Last Thursday we visited the factory floor where our boat was built. It was very interesting to see how everything is still very manual, and the level of craftsmanship involved. We saw the huge molds used for the hulls, the vacuum infusion process, how all the parts are put together. No automation, no robots. And that is exactly what makes this place magic. I have lot of respect for the people who work in this place and for those who run it. Amazing work gets done here!
Also for me it was a perfect opportunity to find out what’s hidden in every every nook or cranny of my boat. Not many people get the chance to really see what’s “under the hood”.
Robertson and Caine was established in South Africa in 1991 and initially was in the monohull business. The company grew over the years and today employs over 1400 local people who have been trained into highly skilled workers. It takes 8 weeks to produce our boat, plus 2 weeks for commissioning. The number of boats that R&C can produce in a year (approx 180), is just a fraction compared to its French competitor, with the Lagoon. And that’s what makes the Leopard so “special”.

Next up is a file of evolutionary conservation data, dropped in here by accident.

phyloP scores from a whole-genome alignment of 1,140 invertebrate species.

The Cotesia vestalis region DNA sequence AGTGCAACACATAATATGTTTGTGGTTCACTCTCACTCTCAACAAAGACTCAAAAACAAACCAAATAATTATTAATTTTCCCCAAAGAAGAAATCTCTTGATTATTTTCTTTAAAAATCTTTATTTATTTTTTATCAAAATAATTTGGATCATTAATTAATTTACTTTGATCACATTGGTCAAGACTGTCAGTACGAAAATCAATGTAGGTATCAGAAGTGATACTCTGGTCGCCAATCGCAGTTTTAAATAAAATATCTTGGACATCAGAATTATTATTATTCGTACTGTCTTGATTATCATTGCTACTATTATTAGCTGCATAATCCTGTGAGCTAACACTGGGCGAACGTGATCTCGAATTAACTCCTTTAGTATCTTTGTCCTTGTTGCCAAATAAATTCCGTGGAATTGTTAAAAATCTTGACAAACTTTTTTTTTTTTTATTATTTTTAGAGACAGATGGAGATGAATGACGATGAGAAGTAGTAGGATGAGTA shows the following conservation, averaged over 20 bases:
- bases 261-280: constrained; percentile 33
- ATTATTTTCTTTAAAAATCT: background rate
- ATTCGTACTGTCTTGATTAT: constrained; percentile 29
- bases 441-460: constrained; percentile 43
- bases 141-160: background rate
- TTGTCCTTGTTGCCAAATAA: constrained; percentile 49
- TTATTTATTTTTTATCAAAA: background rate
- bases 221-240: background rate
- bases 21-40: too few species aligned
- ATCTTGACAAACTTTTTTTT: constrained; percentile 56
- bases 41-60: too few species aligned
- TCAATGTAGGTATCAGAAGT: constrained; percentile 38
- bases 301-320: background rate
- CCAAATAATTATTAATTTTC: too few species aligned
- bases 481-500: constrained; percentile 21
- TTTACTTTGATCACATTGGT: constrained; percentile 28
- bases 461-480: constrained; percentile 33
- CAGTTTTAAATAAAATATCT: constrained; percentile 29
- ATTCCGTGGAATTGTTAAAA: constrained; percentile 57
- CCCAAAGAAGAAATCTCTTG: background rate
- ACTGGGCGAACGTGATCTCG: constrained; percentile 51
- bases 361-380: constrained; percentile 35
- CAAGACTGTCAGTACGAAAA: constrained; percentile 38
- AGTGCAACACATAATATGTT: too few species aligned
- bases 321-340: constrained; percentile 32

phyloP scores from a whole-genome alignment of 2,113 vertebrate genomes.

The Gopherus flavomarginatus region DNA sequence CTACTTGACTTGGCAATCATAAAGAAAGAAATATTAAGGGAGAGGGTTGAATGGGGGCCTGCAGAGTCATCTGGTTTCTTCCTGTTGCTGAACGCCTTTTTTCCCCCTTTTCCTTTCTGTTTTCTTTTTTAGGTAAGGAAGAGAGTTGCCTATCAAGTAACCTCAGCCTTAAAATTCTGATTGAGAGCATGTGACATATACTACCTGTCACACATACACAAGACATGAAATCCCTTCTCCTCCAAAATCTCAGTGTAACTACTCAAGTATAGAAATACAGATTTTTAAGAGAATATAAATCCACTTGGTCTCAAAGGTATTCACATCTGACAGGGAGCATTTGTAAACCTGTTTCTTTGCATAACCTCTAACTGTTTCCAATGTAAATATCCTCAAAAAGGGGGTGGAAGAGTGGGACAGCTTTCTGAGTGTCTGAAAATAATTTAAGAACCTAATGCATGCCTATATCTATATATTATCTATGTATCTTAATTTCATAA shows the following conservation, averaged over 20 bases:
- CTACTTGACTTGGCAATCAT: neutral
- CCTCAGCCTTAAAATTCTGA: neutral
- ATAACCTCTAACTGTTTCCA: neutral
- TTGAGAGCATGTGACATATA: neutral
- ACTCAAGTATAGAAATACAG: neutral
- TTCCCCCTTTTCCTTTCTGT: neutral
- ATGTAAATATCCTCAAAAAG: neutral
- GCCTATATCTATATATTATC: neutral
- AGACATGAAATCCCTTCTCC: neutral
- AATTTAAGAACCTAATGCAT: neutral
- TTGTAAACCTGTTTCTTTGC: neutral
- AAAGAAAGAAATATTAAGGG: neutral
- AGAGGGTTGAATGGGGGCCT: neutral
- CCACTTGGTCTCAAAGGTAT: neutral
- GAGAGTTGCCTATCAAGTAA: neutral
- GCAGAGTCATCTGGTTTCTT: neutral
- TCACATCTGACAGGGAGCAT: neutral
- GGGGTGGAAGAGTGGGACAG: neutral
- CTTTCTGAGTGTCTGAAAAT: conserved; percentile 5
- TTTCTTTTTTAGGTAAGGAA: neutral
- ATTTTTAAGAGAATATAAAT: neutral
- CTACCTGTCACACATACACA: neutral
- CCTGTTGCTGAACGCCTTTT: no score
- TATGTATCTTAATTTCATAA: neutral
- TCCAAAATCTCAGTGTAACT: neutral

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The following day we had a chance to have dinner with Alex Simonis, the Naval Architect who designed our boat. He and his wife Laura are very interesting persons, with lot of stories to tell. Alex is a passionate sailor and it’s been great to hear his thoughts about the boat.
His new design of the L40 has been a game changer. Alex managed to strike a great balance between comfort and performance, and on top of this, he used an innovative interior layout design that Yuka just fell in love with.
The layout has been radically changed from the previous model and is unique in this size of boat, as the galley is now forward beside the foredeck door, alongside the nav station. This leaves the saloon aft area for the L-shaped lounge and plenty fresh air if you slide the large window open, nicely integrating the outside cockpit. Simply genius!